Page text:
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Gold kiosks panned for poor pricesPosted on: 20th February 2010 By Anita
By ROB STOCK – Sunday Star Times
All that glitters: Mall gold buyers have been criticised for low pricesKIOSKS HAVE sprung up in shopping malls all over the country offering to buy your unwanted gold as US dollar prices soar, but they may not always offer the best deal for those tempted to sell.
GoldBuyers New Zealand, a Kiwi company part-owned by Aussie firm GoldBuyers, has opened kiosks in 14 malls throughout the country with a further five about to open, and is seeking to take advantage of a big spike in the gold price which is tempting many people to cash up their old gold.
Gold prices have spiked to $US1112 ($1587) a troy ounce from around $US850 ($1545) a year ago as speculators and investors have sold up shares and other assets to buy gold, which has the reputation as a safe haven in periods of financial crisis.
That has suddenly made it appear a valuable commodity and enabled gold buyers to offer more attractive prices for unwanted family jewellery.
But those selling their gold need to realise the cost of recycling their gold, and the margin the gold-buyer takes, means they are likely to get less than half the value of the gold content of their unwanted bracelets, rings, earrings and necklaces.
And, judging by a mystery shop by the Sunday Star-Times, the mall is one of the worst places to go to sell gold.
The first most Kiwis will hear of GoldBuyers New Zealand is when a salesperson in a mall accosts them and presses a faux $50 note into their hand as they walk by.
There are no buyer’s rates advertised, but the psychology of the faux $50 is clear: there’s quick money, and good money, to be made from selling your gold here.
It’s a message repeated on the firm’s website, which says the firm is committed to “excellence in service and value” and that “due to the price of gold today, in many cases people often receive more for their pieces than the original purchase price”.
Better still, the mall kiosks are a million miles from the pawnbrokers and secondhand dealers who have specialised in buying up unwanted gold – places many have little desire to enter.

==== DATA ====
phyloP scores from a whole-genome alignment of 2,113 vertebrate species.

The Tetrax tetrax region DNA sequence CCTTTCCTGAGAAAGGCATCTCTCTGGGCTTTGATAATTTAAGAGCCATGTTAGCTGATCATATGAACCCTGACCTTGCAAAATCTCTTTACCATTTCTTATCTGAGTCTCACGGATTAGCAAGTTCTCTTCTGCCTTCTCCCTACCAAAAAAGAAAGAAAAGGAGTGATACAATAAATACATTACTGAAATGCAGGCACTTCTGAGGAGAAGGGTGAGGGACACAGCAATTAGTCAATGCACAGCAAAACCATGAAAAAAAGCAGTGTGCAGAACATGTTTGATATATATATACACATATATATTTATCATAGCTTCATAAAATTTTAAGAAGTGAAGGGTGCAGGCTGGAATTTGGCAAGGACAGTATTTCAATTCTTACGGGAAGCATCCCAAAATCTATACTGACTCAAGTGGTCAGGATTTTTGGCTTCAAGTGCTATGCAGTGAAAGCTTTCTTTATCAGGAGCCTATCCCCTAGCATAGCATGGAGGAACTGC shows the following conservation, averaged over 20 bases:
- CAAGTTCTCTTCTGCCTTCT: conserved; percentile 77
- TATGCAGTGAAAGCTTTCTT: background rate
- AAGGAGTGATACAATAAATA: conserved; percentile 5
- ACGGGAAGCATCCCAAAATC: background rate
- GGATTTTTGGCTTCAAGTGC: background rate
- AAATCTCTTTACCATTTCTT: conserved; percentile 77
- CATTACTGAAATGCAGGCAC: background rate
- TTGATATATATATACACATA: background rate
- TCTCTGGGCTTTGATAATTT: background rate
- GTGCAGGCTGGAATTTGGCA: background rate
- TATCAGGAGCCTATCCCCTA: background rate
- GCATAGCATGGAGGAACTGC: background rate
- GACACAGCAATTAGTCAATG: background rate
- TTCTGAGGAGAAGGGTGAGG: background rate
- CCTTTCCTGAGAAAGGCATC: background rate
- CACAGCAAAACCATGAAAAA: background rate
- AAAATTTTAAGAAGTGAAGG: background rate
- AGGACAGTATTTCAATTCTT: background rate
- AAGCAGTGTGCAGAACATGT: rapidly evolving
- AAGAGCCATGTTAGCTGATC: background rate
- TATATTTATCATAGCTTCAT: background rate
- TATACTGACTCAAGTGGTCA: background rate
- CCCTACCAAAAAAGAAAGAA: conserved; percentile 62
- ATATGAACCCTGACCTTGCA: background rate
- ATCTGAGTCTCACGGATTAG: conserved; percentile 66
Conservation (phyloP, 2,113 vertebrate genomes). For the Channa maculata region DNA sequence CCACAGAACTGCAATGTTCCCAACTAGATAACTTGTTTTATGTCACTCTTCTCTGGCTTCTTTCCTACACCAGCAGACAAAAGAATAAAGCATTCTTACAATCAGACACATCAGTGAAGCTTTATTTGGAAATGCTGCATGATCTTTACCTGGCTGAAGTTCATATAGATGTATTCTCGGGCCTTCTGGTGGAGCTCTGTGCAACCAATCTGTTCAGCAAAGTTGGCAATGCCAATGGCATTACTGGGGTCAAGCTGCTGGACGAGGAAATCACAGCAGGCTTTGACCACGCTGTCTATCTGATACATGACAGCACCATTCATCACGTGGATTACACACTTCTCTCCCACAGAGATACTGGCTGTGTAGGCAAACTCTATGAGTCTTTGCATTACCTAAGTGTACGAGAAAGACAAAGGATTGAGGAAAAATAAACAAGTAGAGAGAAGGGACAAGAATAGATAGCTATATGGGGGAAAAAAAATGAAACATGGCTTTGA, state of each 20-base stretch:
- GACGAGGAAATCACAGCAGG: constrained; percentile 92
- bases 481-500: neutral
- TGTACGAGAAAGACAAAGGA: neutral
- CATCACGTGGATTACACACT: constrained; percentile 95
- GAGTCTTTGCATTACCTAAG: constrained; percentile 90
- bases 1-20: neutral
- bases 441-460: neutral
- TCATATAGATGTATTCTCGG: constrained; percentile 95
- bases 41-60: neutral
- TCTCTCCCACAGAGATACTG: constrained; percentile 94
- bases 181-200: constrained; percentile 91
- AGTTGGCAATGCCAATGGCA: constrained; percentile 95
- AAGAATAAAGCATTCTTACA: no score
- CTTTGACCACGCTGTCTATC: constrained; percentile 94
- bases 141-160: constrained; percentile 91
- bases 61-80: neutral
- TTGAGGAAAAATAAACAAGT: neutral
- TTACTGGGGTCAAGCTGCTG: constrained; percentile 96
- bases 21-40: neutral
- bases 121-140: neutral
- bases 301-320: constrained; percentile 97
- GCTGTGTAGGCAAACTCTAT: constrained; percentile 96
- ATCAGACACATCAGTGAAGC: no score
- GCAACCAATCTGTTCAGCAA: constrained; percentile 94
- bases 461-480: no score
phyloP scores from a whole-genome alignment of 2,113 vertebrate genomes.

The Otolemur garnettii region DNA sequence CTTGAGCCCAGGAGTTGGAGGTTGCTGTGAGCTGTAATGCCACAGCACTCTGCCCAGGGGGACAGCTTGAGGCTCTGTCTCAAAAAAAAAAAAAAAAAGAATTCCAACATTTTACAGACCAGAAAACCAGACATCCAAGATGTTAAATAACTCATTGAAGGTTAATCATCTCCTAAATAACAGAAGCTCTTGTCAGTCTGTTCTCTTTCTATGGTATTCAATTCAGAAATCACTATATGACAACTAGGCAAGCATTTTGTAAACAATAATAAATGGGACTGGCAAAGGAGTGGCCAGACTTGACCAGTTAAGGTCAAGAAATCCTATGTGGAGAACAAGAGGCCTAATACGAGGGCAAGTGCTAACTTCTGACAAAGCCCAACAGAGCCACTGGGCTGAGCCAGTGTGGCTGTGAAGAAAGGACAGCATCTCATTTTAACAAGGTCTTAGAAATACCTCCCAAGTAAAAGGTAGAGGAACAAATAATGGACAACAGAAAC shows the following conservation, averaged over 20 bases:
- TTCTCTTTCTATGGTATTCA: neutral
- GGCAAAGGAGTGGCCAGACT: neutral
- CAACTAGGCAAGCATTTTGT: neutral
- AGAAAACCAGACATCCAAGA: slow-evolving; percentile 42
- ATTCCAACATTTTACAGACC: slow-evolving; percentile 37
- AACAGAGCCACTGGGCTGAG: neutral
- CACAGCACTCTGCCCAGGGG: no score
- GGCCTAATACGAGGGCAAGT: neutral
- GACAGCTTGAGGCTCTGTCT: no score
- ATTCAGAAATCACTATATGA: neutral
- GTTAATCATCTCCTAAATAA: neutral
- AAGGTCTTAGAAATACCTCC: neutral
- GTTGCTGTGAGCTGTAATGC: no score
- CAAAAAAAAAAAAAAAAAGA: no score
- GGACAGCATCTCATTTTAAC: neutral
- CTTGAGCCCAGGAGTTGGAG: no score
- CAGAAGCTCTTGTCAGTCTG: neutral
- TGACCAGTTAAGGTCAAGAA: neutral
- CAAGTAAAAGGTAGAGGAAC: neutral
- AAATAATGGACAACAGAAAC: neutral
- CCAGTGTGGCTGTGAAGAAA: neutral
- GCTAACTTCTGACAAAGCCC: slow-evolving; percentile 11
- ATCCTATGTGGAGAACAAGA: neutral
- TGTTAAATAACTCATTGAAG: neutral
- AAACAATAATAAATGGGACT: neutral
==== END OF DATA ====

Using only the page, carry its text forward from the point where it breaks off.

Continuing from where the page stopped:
In many cases, however, it seems pawnbrokers offer better prices.
GoldBuyers is, in effect, sanitising gold buying and bringing it into the middle class sphere, and its website shows the firm is seeking to find reps to hold goldbuying parties in their homes in return for a slice of the profits.
A consultation with the 20-something green-haired youth manning the kiosk in Westfield’s St Lukes mall was quick.
The salesman looked at the hallmarks and separated the items by carat rating – in our case, two 18-carat rings (one with a small cluster of five diamonds), an 18-carat chain and two 9-carat wrist-chains.
He checked to see if they were magnetised, then weighed them.
Within four minutes, we had a quote – $360. But the salesman said that before any money changed hands, he’d also have to make a cut in each of the items and then apply acid to them from one of a number of small, brown glass bottles he had on the counter. If the acid bubbled or turned pink, or one of several other colours, he wouldn’t buy the jewellery.
We would be paid the “gold weight” of the diamonds, he said, as a bonus, or the stones could just be popped out and he’d buy what was left. GoldBuyers had a box of unwanted gemstones which it had little use for and were hard to resell, the salesman said.
The sellers, the green-haired salesman told me, had a variety of motivations. One seller came with six single earrings, having lost one from each pair. Others were getting rid of “bad blood” jewellery given them by now-hated former boyfriends. Still others were disposing of damaged items, bent rings, twisted bracelets, broken chains.
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